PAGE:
Dental X-rays are very useful in diagnosing a number of conditions. Decay, abscesses and bone structure can easily be seen using standard technology found at any dental office. However, X-rays are inherently limited: they can only show you a two dimensional image of a three dimensional object. In many instances, X-rays can visualize part of a problem, but leave out "the whole picture." How deep is that crack? Which tooth is draining to that abscess? Are there one or two canals in that root? For these questions, many dentists and specialists use Cone Beam CT technology.
Cone Beam CT (CBCT) is based on a principle called Computerized Tomography. Here, a series of low-radiation exposures are used to take "slices" that can assemble to a 3D image. Imagine looking at a apple, cut widthwise many times. If you saw each slice consecutively, you could easily surmise the 3D shape of the original apple. This is the same idea behind CBCT- many individual images are used to create a 3D representation of hard tissue. While a traditional X-ray might miss small problems (like a cracked root) or misrepresent sizes or shapes (like superimposing two root canals as one), a CBCT excels at giving us a more complete picture.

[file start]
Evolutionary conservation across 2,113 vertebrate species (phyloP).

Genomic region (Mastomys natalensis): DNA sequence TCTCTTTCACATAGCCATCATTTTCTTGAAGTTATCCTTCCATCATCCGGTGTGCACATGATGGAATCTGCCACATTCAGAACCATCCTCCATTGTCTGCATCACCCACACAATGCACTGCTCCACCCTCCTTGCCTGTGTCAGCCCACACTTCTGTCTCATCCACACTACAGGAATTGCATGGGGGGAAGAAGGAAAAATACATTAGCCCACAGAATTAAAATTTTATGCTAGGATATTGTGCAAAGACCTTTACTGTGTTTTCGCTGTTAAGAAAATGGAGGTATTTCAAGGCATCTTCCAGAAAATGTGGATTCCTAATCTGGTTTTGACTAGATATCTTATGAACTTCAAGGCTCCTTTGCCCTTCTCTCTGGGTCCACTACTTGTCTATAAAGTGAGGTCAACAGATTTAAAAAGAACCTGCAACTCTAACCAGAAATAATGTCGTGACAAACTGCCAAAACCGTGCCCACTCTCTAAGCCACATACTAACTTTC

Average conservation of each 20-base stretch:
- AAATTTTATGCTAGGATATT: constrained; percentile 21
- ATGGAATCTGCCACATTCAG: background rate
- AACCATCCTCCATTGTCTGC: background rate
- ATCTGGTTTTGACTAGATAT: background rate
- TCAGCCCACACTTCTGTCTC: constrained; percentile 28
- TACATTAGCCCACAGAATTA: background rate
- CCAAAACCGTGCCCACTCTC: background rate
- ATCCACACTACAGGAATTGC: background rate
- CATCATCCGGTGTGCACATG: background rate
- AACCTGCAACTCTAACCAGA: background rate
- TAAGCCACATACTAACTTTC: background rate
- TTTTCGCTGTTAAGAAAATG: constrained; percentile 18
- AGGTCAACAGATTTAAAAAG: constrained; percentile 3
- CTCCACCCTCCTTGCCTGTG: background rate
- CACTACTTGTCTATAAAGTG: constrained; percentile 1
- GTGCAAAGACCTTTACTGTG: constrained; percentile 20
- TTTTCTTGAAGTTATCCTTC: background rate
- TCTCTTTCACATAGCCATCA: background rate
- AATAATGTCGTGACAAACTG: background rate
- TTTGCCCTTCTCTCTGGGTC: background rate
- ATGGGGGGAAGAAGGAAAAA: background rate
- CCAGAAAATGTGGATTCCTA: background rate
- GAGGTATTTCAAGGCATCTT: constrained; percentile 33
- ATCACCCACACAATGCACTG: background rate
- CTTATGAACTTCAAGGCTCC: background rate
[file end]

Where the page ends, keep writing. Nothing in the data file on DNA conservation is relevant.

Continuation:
Many of the specialist we refer to utilize CBCT technology. For example, Doctors Bollinger, Cobin and Stoop at Conejo Simi Endontics use it to diagnose cracks, visualize root canals and determine the prognosis of treated teeth. CBCT is particularly useful for endodontics, as many problems are difficult or impossible to locate, even with high powered microscopes. Likewise, Dr. Wilgus at Camarillo Periodontics uses his CBCT machine to plan implant placement. Being able to see the height and width of bone along with any associated structures adds extra predictability to his surgeries.
It's easy to see how CBCT technology has made diagnosing dental conditions easier and more reliable. When we make referrals to our specialist network, we have these capabilities in mind- that these doctors have the technology to visualize problems that normal X-rays can't. If you would like to know more about Cone Beam technology and how it is used in dentistry, just give us a call!